Dudu Tassa & Jonny Greenwood: Jarak Qaribak review – engaging reworkings of love songs from across the Middle East

On their debut album, Israeli bandleader Dudu Tassa and Radiohead guitarist Jonny Greenwood fashion their own imagining of a modern Middle Eastern songbook, enlisting guest vocalists to produce new arrangements of tracks from Jordan, Algeria, Egypt and Morocco.

The pair have form in updating folk traditions. Tassa’s group, Dudu Tassa and the Kuwaitis, have been performing versions of Iraqi standards since 2011, while Greenwood’s 2015 collaboration with the Rajasthan Express, Junun, paired sufi vocals with north Indian brass instrumentation and drum machines. On Jarak Qaribak (Your Neighbour Is Your Friend), the duo harness this experience to create an enduring and engaging take on the love songs of the region.

The album gradually introduces new instrumentation across its sequencing. Opener Djit Nishrab – a lament to lost love by 1940s Algerian singer Ahmed Wahby – features the melismatic vocals of Egyptian singer Ahmed Doma, sticking faithfully to the song’s melodic arrangement with the addition of Greenwood’s trilling, fractal strings creating an underlying tension. Drum machines then enter the frame amid the chopped, dancefloor-adjacent samples of defiant love song Taq ou-Dub, as well as somewhat obscuring the choral harmonies of Leylet Hub.

As the instrumentation fills out, the record gains momentum, featuring singer Safae Essafi soaring over synth-funk backing on Ahibak and transforming mid-20th-century violinist Daoud Akram’s yearning ballad into a hopeful romance. Jordanian folk song Ya ’Anid Ya Yaba sees Greenwood channel Radiohead’s frenetic King of Limbs-era percussion as Tassa marshals synths and oud to give new urgency to the song’s keening melody.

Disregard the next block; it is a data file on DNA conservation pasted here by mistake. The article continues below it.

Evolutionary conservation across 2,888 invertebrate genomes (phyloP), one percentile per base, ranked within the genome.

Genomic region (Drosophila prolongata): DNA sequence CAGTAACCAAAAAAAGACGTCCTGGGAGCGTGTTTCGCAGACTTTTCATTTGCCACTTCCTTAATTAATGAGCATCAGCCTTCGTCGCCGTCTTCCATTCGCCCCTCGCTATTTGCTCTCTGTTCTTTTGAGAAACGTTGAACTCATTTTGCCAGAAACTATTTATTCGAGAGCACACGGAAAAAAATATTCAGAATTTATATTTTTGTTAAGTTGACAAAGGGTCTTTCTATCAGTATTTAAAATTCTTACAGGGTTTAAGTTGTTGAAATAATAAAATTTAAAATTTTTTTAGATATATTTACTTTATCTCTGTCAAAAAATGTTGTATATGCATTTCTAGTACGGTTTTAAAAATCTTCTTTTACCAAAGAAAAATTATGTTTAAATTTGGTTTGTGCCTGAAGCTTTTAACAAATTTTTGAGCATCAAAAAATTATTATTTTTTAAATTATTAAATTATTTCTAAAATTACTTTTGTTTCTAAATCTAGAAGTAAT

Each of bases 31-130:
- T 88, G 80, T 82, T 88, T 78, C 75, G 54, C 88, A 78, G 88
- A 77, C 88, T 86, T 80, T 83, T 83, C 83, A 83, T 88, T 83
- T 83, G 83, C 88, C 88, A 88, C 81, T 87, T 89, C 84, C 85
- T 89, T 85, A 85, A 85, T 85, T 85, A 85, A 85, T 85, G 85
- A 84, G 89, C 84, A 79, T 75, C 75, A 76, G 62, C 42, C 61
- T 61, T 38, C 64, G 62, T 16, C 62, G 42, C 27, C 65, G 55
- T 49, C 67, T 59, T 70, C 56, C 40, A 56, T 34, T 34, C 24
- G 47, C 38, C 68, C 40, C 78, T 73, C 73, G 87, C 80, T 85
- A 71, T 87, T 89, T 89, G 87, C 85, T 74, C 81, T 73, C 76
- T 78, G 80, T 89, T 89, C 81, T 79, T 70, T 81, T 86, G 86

Rather than jar the listener, these instrumental additions largely uplift the essence of their originals. Sitting somewhere between remixes and reimaginings, the songs on Jarak Qaribak illustrate the elasticity of this songbook, highlighting how its longing melodies can be reapplied into new voices, transmitting similar emotions through unusual settings.

Also out this month

Soweto protest collective BCUC release their debut album, Millions of Us (On the Corner). Combining polyrhythmic percussion with defiant vocals and thundering basslines, it is a distillation of the seven-piece group’s formidable live presence, producing an irrepressibly energetic record.

Brazilian quartet Bala Desejo produce a luscious debut in Sim Sim Sim (Mr Bongo), traversing 70s tropicalia to samba, horn fanfares and funk, all anchored by the group’s soft, collective harmonies.

Kora virtuoso Seckou Keita releases an ambitious orchestral suite with the BBC Concert Orchestra, African Rhapsodies (Claves Records). The west African harp merges seamlessly with the orchestra’s sweeping strings, a highlight being Simply Beautiful Miro, featuring the dramatic melodies of cellist Abel Selaocoe.